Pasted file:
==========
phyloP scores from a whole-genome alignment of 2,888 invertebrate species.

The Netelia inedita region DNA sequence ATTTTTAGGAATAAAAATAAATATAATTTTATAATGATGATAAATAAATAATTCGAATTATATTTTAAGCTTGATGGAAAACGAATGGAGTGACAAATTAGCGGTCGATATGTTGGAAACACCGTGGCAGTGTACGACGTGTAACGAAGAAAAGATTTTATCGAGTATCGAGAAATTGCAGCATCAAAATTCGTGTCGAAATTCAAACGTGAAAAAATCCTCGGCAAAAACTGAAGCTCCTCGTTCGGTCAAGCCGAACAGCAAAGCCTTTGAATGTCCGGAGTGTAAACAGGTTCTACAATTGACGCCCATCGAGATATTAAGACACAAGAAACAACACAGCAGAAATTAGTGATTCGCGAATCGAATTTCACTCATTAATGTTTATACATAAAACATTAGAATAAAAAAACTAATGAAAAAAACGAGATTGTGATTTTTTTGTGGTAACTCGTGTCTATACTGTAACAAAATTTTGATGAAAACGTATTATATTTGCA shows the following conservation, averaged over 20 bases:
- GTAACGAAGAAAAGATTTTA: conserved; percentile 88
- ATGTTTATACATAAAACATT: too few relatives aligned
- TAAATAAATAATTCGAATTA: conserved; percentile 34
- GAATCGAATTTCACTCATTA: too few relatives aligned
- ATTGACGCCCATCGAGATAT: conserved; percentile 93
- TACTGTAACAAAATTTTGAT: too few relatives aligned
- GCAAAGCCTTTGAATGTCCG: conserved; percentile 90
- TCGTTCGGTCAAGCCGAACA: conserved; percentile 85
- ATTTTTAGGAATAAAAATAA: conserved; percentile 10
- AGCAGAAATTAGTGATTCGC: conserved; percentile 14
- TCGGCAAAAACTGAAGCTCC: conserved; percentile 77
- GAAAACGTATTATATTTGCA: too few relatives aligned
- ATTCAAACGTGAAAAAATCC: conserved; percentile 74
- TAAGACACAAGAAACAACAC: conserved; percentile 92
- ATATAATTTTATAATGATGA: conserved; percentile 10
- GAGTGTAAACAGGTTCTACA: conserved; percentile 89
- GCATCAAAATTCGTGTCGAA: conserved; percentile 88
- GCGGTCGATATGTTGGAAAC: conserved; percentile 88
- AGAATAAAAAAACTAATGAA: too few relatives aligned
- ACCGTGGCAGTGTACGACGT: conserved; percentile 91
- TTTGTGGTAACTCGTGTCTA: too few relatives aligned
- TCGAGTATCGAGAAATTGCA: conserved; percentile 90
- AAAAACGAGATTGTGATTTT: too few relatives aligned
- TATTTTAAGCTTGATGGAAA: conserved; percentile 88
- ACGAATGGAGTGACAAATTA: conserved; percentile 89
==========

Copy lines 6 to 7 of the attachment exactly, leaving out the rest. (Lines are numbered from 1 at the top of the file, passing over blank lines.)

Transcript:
- GAATCGAATTTCACTCATTA: too few relatives aligned
- ATTGACGCCCATCGAGATAT: conserved; percentile 93